And yet, he runs his thumb over the ring on his finger again, a promise kept.

“Were that more were like you, Erestor, perhaps our troubles would be fewer.”

He can feel his face heat, and takes another long drink of wine, feeling it warm in his fingers, his toes, down his throat and he cannot help but laugh in turn. “Were there more like me, you would get nothing done.”

Glorfindel’s hand is upon his and he looks up, not daring to hope. He is not the brave one, not the bold one, not the brash one to take risks and yet he cannot search those bright eyes for anything, cannot read anything in that soft expression and so he let himself dare.

Closes the distance with a brush of lips against lips, a whisper of a touch and whatever happens, happens. He can blame it on the wine, on fear, on any number of things.

But then there are fingers tangling in his hair, tugging him forward into another kiss that steals all the excuses from him. It’s wine-drunk and foolish and yet he lets himself fall into it, hands on Glorfindel’s shoulders to brace himself as his head spins, the earth tilting beneath him where he sits and he remembers.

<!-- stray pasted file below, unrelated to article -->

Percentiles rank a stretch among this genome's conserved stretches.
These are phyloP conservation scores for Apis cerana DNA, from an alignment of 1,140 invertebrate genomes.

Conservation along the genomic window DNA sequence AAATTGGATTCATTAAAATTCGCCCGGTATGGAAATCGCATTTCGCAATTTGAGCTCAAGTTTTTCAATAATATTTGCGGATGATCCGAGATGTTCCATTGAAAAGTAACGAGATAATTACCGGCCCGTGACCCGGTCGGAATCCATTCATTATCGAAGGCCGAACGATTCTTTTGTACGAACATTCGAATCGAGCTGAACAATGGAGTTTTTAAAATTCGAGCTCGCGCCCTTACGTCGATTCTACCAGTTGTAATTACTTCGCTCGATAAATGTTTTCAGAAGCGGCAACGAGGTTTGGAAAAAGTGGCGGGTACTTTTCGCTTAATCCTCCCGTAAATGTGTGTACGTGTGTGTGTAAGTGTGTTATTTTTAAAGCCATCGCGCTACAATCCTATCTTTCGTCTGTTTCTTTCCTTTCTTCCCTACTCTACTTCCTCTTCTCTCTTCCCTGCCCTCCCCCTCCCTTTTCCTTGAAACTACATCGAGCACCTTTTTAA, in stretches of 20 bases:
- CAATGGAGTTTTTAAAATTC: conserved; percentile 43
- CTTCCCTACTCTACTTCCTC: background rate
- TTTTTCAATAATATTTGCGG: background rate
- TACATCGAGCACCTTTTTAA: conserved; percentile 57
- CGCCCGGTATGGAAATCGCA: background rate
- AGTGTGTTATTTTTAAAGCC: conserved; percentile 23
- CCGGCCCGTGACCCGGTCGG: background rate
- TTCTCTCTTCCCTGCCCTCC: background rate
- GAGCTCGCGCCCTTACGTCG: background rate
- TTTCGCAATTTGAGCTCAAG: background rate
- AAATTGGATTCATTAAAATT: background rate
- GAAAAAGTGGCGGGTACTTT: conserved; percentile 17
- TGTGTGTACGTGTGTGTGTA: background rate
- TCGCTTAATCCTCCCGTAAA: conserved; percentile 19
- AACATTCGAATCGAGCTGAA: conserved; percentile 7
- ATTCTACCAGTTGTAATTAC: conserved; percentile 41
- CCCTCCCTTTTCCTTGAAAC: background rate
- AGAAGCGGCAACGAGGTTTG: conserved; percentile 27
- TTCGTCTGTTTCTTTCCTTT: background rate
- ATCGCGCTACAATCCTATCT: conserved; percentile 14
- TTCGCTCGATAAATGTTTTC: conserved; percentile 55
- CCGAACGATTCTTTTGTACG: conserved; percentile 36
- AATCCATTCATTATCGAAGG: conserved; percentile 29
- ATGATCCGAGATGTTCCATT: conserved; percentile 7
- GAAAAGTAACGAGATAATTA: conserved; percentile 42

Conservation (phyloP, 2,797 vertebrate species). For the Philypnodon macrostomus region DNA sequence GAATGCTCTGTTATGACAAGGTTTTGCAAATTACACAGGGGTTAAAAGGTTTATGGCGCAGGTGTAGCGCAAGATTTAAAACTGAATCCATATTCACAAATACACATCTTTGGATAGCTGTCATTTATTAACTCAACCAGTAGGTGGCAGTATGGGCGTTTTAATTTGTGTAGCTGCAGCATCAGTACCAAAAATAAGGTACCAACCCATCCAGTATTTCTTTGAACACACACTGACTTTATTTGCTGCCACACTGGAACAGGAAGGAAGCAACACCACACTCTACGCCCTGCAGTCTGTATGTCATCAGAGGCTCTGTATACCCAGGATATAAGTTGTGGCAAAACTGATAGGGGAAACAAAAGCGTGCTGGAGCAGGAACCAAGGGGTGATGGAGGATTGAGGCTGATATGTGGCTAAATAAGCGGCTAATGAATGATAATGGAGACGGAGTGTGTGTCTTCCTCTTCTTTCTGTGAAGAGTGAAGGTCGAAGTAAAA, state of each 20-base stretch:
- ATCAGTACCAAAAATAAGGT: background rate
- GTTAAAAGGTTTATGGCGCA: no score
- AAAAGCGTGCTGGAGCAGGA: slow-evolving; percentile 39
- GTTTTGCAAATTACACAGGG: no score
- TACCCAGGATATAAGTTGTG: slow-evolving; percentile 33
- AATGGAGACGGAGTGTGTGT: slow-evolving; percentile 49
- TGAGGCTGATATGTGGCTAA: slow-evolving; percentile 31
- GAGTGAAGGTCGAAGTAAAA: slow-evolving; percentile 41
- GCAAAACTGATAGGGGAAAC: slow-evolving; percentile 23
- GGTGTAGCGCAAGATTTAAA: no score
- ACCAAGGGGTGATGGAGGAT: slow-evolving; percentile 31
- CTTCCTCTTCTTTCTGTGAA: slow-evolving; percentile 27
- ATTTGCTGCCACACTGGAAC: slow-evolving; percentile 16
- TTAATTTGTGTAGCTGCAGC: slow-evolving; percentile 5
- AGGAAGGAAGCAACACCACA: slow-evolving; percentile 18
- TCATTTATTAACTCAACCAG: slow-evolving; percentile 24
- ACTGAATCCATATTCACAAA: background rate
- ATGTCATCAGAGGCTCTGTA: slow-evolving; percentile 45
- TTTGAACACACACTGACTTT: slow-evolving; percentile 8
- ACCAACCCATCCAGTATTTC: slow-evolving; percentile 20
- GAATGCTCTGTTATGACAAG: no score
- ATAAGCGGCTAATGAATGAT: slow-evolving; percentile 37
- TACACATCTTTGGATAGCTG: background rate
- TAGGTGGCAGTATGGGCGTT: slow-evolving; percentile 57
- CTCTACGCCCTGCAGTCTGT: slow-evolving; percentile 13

Remembers the way he felt when he saw himself that day on the battlefield, golden in his glory and sword raised, screaming victory. Each time, every time. There was always and only him, Glorfindel.

And maybe he fought because he did not ever want to forget what that looked like. He never wanted to see anything different.

Hands moving from shoulders to the back of his head, gripping tight, holding him there, them there, them here , in this now that says Glorfindel is here.

The smell of old books and yellowing pages, an anecdote in some tome and then here, alive and laughing, breathing, warm and solid against him.

Here, safe. With him.

He tilts his head, needing more, to taste to touch to feel to breathe him in, needing more. Needing to know that he is safe and alive.

Not him. How the words spilled from him, the way Elrond had looked at him, knowing. Not him , and he didn’t need to say a name. Nine were chosen and nine left and Glorfindel was left behind, left with him. And he would need a lifetime or two to get used to it all but they could start with this.

I need you here . He tried to pour it into the kiss, more than he had at the council, deferring to Glorfindel when he had never before. I need you here, with me . And it came with such a finality that it left him breathless, pulling away to look at the other elf. I need you , and it was a frightening thought but as with all things, he threw himself into it, fingers tangled in hair, clutching at his tunic as Erestor took another deep, shaky breath.

“What now?” He asks, not knowing what he meant and yet Glorfindel smiles at him all the same, as if he know.

“Whatever happens, happens.” He says, leaning in for another kiss.